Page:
Eileen O’Neill Burke’s Lead Narrows Again Thursday to 1,623 Votes in Cook County State’s Attorney Contest

Eileen O’Neill Burke and Clayton Harris III. (WTTW News)Eileen O’Neill Burke and Clayton Harris III. (WTTW News)

The lead held by retired judge Eileen O’Neill Burke narrowed slightly Thursday in the close Democratic race to replace Cook County State’s Attorney Kim Foxx, as Chicago election officials counted a total of 615 ballots and Cook County officials counted approximately 12 mail-in ballots under increasing pressure.

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O’Neill Burke now has a lead of 1,623 votes, according to the Associated Press tabulation as of Thursday evening.

The gap between O'Neill Burke and opponent Clayton Harris III has been essentially unchanged for the past 48 hours, but Harris narrowed the gap Thursday by 14 votes.

In all, 525,693 ballots have been counted in the contest, according to vote totals from the Associated Press.

Outstanding mail-in ballots will be counted as long as they were postmarked or dropped off on Election Day and arrive by Tuesday.

Neither candidate has conceded or declared victory, nor has the Associated Press called the race.

Chicago election officials plan to count provisional and mail-in ballots on Friday, according to a statement from Max Bever, a spokesperson for the Chicago Board of Elections.

Foxx, who has served as state’s attorney since 2016, opted not to run for a third term, setting off a fierce contest for the Democratic nomination for state’s attorney.

O’Neill Burke — a former circuit and appellate level judge, who also served as both an assistant state’s attorney and defense attorney — is running as a tough-on-crime candidate, which she believes is a necessary response to Foxx’s emphasis on reforming the criminal justice system.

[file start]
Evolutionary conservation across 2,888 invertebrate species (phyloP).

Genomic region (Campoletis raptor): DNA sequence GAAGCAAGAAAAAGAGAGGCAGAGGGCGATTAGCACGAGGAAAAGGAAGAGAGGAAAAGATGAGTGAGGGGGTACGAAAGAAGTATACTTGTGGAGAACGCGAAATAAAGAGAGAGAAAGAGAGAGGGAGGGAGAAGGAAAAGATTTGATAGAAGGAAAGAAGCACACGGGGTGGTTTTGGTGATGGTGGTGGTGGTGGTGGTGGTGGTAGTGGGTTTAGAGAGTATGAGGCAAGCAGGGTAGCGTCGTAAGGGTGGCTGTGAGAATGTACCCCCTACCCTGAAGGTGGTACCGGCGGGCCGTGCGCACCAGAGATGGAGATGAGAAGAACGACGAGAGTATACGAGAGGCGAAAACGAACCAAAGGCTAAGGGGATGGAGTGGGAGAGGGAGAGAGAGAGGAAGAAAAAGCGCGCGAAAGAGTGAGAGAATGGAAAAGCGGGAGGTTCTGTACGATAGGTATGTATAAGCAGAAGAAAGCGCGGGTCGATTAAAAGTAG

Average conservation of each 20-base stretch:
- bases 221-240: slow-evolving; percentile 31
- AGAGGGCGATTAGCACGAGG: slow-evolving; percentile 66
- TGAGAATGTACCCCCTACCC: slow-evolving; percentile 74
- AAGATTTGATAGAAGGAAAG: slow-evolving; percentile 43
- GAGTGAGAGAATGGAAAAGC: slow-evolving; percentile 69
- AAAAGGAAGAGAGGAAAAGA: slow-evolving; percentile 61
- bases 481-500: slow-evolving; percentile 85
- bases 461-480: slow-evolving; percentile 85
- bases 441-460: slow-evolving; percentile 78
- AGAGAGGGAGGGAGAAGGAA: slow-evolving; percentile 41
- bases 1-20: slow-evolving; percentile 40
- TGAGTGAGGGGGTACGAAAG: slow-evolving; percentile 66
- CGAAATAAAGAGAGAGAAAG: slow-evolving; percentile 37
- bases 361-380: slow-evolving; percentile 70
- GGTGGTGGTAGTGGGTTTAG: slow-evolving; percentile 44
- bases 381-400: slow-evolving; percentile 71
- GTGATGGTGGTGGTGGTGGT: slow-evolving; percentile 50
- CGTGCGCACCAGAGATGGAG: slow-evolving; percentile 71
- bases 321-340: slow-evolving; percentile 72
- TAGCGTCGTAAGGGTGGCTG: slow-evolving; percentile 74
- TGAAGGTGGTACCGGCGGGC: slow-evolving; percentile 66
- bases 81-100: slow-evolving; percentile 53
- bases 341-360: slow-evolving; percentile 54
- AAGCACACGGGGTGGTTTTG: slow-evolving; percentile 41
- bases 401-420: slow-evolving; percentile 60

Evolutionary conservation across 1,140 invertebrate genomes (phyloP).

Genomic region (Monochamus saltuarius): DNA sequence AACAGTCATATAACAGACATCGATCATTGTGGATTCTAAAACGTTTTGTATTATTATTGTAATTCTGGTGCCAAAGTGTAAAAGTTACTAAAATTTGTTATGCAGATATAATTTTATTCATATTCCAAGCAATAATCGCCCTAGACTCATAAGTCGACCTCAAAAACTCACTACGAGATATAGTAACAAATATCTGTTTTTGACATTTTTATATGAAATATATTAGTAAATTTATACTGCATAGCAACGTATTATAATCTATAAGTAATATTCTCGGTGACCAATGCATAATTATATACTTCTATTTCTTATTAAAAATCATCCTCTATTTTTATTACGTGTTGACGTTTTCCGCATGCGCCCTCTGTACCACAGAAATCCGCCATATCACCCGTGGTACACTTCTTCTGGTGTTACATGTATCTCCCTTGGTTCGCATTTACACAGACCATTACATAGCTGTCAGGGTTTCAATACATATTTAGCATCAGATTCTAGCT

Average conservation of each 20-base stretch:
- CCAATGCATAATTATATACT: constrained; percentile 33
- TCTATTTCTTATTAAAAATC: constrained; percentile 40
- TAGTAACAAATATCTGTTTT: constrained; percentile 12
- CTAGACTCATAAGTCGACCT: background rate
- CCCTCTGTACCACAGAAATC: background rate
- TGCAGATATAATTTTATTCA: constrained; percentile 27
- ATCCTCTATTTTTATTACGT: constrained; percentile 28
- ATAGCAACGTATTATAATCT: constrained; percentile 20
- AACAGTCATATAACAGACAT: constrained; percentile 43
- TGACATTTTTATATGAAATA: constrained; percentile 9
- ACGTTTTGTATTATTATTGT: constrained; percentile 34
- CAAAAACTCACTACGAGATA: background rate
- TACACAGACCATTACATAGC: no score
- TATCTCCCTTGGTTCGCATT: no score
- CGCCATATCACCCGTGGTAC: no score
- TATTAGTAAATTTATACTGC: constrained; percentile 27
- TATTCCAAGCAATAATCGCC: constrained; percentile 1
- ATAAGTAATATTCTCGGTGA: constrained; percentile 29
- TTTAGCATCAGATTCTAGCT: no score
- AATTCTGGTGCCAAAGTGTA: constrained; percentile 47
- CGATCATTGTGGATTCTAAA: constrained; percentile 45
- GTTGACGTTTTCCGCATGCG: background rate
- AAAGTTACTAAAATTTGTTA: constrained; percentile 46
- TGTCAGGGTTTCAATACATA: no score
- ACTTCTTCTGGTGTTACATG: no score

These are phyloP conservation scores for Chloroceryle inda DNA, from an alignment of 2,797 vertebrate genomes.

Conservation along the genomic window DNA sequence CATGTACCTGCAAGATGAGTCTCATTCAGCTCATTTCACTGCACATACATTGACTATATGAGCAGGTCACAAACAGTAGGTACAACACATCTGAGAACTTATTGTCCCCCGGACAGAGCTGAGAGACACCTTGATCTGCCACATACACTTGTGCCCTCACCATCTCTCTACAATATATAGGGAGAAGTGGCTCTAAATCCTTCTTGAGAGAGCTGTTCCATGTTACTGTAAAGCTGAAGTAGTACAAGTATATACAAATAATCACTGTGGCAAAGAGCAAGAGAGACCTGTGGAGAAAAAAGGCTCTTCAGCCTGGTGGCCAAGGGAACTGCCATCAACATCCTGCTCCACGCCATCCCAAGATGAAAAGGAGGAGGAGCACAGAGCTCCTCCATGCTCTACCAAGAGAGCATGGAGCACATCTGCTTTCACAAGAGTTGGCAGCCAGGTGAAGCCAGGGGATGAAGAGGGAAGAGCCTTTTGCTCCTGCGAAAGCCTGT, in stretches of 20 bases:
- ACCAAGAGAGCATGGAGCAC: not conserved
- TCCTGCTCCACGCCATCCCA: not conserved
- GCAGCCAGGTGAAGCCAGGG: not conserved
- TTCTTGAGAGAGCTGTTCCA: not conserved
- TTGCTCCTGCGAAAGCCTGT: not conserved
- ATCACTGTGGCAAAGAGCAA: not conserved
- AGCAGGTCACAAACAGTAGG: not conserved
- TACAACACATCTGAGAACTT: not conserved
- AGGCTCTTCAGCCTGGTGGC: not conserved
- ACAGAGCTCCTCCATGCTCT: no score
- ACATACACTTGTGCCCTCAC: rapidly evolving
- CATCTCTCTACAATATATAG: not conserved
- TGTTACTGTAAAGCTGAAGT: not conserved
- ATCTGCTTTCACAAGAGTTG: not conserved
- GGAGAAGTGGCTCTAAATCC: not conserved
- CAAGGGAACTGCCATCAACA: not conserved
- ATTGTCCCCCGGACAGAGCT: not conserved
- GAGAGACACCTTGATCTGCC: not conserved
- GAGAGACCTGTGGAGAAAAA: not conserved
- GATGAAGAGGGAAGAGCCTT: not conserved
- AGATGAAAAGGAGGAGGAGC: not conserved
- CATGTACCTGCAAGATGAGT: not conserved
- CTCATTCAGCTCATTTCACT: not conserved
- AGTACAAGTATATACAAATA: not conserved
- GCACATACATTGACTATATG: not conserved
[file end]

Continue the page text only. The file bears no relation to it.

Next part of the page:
O’Neill Burke, of Edison Park, pledged to reduce the threshold for felony shoplifting prosecutions. Under Foxx, the value of stolen goods must be worth at least $1,000 or a defendant must have 10 prior convictions before that person can be charged with a shoplifting felony. O’Neill Burke said she’d lower that total to $300, as defined by state law.

Harris, an attorney and lecturer at the University of Chicago who lives in Washington Park, is the progressive pick in the race. He has received endorsements from the Cook County Democratic Party, County Board President Toni Preckwinkle and the Chicago Teachers Union.

Harris vowed to prioritize preventing violent crimes and to work with federal agencies to go after gun traffickers. He said he would create a new division within the Cook County State’s Attorney’s Office to focus on organized crime in order to prosecute those responsible for widespread carjackings and retail theft.

Unlike O’Neill Burke, Harris said he would maintain the current $1,000 threshold for felony retail theft prosecutions.

Despite their differences on retail theft prosecutions, the two candidates shared similar views on other issues, including supporting the elimination of cash bail and sharing a belief that the state’s attorney’s office must repair its relationship with law enforcement.

Both candidates also said police officers who are members of known hate or extremist groups or who have faced numerous misconduct charges should be barred from testifying in criminal cases.

Contact Heather Cherone: @HeatherCherone | (773) 569-1863 | [email protected]

A Safer City is supported, in part, by the Sue Ling Gin Foundation Initiative for Reducing Violence in Chicago. 

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